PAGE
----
In Bredon's Topology and Geometry it‘s postulated that for a $k$-fold covering projection $p\colon X \to Y$, $\deg(p)=k$, where $\deg(p)=k$ The example given is of $X$ the $3$-dimensional sphere $S^3$ and $Y$ the Lens space $L(k,m)$, both of which have $H_3 = \mathbb Z$.
So I'd like to know where this comes from. In the case of $X=Y=S^1$ it‘s clear, but what about the general case?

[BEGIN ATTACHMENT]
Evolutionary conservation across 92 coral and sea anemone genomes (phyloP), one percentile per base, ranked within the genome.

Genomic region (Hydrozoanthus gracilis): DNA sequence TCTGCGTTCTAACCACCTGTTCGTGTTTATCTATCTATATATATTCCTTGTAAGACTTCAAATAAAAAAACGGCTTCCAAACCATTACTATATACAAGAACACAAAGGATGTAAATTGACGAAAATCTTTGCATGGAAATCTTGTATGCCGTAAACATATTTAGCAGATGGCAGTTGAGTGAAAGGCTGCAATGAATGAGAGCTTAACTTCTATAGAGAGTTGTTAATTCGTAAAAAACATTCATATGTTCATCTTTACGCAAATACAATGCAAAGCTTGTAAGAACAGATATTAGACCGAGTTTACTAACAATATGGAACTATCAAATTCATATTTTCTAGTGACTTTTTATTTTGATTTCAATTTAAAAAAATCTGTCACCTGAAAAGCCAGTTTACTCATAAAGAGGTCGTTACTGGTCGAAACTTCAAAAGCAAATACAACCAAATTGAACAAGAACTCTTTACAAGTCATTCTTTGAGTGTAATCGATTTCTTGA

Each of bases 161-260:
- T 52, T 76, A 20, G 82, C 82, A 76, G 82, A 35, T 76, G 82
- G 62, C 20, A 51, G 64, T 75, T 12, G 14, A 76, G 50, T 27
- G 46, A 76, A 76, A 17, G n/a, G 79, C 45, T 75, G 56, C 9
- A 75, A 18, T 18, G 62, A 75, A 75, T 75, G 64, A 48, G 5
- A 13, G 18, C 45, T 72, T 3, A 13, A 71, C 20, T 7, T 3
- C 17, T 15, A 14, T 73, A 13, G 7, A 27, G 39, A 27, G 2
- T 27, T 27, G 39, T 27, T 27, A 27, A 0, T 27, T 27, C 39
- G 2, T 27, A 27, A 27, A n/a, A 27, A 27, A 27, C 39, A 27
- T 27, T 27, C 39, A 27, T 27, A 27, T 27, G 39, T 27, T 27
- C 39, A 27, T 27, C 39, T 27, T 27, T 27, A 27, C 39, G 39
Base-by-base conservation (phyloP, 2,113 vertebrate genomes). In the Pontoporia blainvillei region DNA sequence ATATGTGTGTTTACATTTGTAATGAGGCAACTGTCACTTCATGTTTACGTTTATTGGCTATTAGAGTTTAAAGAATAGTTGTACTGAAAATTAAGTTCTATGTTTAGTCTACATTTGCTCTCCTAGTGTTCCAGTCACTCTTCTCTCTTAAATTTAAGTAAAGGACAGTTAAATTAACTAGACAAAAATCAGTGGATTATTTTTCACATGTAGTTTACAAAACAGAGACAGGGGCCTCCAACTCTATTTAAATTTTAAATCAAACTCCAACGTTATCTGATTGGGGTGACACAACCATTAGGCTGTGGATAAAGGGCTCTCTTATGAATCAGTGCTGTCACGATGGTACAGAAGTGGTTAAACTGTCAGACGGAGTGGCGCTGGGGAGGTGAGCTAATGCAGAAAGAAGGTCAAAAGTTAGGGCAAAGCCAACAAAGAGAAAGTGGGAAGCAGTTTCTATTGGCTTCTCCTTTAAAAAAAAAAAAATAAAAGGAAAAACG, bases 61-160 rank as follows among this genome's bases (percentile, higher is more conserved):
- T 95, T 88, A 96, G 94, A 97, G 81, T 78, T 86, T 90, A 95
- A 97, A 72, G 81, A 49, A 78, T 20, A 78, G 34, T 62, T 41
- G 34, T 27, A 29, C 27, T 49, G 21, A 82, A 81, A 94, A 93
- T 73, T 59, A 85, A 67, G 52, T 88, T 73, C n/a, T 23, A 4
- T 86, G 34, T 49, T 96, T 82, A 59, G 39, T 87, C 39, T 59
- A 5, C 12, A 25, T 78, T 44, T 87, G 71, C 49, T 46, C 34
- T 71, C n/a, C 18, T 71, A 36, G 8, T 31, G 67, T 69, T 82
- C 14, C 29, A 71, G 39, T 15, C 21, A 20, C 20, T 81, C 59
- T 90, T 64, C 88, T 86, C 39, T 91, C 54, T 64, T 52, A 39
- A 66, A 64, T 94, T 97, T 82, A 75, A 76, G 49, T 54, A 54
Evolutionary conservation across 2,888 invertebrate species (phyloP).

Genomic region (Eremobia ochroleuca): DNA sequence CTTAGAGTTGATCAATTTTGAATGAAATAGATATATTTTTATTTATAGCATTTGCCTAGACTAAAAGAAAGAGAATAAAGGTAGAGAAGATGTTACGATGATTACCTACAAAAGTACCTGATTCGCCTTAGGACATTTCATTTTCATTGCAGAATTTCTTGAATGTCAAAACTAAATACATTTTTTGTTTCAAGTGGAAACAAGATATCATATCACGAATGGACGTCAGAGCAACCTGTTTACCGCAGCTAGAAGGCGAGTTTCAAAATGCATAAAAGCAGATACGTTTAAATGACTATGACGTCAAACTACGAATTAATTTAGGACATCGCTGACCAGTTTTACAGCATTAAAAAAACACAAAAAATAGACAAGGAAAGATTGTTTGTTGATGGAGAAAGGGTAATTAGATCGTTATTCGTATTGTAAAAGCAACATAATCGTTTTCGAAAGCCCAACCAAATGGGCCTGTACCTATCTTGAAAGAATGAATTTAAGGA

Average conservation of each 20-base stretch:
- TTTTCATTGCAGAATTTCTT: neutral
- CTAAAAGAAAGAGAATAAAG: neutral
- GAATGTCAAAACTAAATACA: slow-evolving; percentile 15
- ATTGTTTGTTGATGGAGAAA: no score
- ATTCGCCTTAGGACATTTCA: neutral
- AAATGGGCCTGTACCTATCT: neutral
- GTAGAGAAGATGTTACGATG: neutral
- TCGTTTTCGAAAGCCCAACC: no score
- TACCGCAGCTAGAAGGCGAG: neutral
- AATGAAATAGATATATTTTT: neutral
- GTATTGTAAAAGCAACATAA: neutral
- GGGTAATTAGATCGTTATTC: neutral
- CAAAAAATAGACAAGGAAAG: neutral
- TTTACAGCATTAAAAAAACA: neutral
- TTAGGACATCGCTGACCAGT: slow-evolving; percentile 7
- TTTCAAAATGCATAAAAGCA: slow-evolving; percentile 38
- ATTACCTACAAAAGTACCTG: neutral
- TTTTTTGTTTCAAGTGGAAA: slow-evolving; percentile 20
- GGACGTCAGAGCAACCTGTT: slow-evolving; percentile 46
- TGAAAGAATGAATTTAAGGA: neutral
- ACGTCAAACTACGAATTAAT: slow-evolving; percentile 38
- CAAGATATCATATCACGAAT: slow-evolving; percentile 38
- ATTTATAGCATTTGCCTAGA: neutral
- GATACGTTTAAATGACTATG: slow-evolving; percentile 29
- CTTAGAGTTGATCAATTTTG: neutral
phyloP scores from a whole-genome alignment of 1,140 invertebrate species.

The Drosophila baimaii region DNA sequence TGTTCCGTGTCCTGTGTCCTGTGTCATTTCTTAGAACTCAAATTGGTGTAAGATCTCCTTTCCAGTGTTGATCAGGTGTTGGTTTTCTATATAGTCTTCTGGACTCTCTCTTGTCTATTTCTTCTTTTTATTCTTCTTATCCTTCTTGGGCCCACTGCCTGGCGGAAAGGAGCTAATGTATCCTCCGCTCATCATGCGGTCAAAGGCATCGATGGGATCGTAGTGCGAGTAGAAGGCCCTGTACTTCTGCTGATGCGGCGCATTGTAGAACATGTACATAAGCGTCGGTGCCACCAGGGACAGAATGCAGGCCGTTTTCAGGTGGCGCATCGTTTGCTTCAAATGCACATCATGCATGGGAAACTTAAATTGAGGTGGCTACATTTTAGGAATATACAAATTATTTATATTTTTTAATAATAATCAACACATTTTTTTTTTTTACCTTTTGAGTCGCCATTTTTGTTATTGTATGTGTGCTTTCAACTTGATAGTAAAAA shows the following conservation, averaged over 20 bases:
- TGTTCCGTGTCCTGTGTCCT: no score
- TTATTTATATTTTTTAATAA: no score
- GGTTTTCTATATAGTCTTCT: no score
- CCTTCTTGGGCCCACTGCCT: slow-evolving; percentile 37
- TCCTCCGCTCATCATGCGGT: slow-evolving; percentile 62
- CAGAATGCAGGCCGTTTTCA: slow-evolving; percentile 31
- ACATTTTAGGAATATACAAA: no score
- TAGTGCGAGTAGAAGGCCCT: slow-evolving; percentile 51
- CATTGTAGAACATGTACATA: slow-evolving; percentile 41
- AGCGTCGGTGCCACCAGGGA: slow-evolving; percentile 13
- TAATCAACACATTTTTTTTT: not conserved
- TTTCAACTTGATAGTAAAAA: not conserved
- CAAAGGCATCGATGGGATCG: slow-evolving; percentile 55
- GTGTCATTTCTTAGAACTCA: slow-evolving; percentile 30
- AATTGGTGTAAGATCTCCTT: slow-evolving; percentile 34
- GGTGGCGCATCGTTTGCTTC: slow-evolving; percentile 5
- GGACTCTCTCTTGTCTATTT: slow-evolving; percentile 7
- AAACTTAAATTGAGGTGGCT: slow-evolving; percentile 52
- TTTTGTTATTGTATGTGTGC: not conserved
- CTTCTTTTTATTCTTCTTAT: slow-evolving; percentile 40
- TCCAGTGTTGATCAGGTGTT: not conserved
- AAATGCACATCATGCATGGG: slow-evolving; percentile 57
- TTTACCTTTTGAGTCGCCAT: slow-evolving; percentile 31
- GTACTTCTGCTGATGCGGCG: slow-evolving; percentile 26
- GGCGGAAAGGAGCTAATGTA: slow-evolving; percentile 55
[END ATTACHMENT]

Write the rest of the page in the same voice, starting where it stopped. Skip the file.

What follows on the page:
Thanks for putting my question into TEX, I have to find it out myself, so it's going to take some time to edit. Here the short answer: For a continuous function $f\colon M \to N$ with $M$ and $N$ compact oriented $n$-dimensional manifolds, and its induced homological homomorphism $f_\#$ following is true
$f_\#([M])=\pm deg(f)[N]$, $[M]$ and $[N]$ the generators of the n-th homological groups $H_n(M)= H_n(N) = \mathbb Z$.